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Shoe collection benefits Haiti
Rotarians assist drive this month
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Forsyth County News

How to help

The local Rotary clubs will be collecting shoes for Haiti during their meetings this month. The schedule is as follows.
* Rotary Club of Johns Creek -- 12:15 Mondays at Johns Creek Baptist Church
* Rotary Club of Lanier-Forsyth -- 7:30 a.m. Tuesdays at Northside Hospital-Forsyth’s 1400 building
* Rotary Club of North Forsyth -- noon Tuesdays at Coal Mountain Community Center
* Rotary Club of South Forsyth -- noon Wednesdays at Polo Fields Country Club
* Rotary Club of Forsyth County -- noon Thursdays at the Regions Bank, 515 Atlanta Road

Never Enough Shoes also accepts donations during the week at the following locations:
* Sovereign Rehabilitation, 5610 Bethelview Road, Suite 400
* St. Brendan’s Catholic Church, 4633 Shiloh Road (collection bin in back parking lot)
* Fisherman's Mechanic Shop, 562 Grayson Hwy., Lawrenceville

It’s been more than a year since the devastating earthquake hit Haiti’s capital, killing hundreds of thousands of people. Those who survived the disaster struggle to rebuild amid poverty and disease.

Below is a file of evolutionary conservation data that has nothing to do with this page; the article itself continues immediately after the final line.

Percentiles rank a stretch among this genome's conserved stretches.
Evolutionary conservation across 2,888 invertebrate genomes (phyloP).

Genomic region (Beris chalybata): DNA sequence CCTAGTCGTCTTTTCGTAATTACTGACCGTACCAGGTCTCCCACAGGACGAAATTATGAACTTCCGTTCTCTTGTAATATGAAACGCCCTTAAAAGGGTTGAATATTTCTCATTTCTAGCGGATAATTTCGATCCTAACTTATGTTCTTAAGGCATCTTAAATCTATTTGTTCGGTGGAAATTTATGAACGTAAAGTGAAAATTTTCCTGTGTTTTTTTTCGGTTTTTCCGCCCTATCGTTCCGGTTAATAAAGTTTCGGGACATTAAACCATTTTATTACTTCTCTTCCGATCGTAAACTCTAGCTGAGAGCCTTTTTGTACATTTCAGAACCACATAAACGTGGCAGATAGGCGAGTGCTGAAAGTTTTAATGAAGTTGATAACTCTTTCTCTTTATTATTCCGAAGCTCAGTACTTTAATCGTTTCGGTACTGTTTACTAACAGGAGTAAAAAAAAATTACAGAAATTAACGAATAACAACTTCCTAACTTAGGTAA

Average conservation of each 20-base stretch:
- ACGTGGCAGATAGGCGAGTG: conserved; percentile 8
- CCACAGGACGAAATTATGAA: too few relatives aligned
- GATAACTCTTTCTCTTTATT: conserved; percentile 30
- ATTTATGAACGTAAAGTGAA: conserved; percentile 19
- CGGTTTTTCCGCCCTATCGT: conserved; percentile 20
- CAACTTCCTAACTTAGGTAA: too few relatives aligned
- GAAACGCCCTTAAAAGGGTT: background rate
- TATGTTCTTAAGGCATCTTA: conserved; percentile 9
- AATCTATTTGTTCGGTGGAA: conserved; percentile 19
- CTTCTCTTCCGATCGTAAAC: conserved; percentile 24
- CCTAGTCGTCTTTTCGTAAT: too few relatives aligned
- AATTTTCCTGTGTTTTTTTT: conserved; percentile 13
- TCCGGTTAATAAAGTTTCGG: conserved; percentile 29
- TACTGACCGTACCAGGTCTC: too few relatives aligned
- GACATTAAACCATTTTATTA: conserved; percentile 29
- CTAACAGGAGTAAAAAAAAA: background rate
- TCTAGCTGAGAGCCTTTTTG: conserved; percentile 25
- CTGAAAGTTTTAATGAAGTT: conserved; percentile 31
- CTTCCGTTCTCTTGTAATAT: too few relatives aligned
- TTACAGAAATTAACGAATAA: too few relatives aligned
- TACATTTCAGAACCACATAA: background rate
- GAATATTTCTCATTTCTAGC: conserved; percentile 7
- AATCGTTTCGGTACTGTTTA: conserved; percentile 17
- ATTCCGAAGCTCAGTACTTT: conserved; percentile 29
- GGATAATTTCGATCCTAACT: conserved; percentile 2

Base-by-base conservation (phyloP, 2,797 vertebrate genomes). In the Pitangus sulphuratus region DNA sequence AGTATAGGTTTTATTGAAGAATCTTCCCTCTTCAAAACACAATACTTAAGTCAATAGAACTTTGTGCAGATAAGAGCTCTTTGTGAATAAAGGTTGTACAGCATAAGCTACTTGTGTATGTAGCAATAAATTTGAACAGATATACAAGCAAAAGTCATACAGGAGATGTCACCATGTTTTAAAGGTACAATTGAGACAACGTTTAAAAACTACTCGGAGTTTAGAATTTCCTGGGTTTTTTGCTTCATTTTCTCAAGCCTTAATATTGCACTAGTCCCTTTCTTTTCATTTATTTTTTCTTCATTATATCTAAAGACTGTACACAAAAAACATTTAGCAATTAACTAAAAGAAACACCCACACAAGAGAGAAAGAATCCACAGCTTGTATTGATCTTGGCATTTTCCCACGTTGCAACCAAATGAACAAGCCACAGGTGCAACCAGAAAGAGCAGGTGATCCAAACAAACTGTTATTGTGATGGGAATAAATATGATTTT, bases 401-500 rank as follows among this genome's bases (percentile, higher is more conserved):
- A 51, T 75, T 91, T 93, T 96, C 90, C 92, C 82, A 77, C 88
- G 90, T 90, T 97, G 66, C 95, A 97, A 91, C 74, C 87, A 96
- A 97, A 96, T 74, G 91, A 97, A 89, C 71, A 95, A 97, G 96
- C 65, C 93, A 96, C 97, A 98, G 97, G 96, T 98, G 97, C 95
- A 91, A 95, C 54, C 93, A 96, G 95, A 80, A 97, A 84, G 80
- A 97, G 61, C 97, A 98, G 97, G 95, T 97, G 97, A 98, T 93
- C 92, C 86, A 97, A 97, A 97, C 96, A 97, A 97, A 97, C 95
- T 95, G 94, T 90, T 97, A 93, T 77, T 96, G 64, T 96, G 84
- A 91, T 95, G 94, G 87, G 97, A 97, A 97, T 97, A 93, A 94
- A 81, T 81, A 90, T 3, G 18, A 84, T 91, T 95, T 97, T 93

Forsyth County’s five Rotary Clubs are spending this month collecting shoes to help Haitians.

“We just thought this would be a great joint Rotary Club fundraiser,” said Shan Mize, president of the Rotary Club of Forsyth County. “We’ve collected at least 700 pairs just by ourselves.”

During an October mission trip to Haiti, Rotarians from the South Forsyth club and St. Brendan's Catholic Church worked to create a well to offer clean water to residents.

“One of the issues they kept on hearing was that people needed shoes,” said Kevin McDonough, president of the Rotary Club of South Forsyth. “When they got back, Sandi Smith was inspired to basically start a nonprofit.”

The organization, called Never Enough Shoes, collects used shoes and ships them to families in Haiti.

During their monthly presidents’ meeting, McDonough said Smith asked the presidents of the local Rotary Clubs to help out by collecting used, yet serviceable shoes from friends, family and the community.

“The idea is that they’re functional shoes,” McDonough said. "An old pair of high heels is not really going to get it done for what we’re looking for. The terrain there is still rough. There’s still rubble.

"And so old sneakers or tennis shoes, work boots ... something that can stand the terrain is an idea of what kind of shoes we’re looking for.”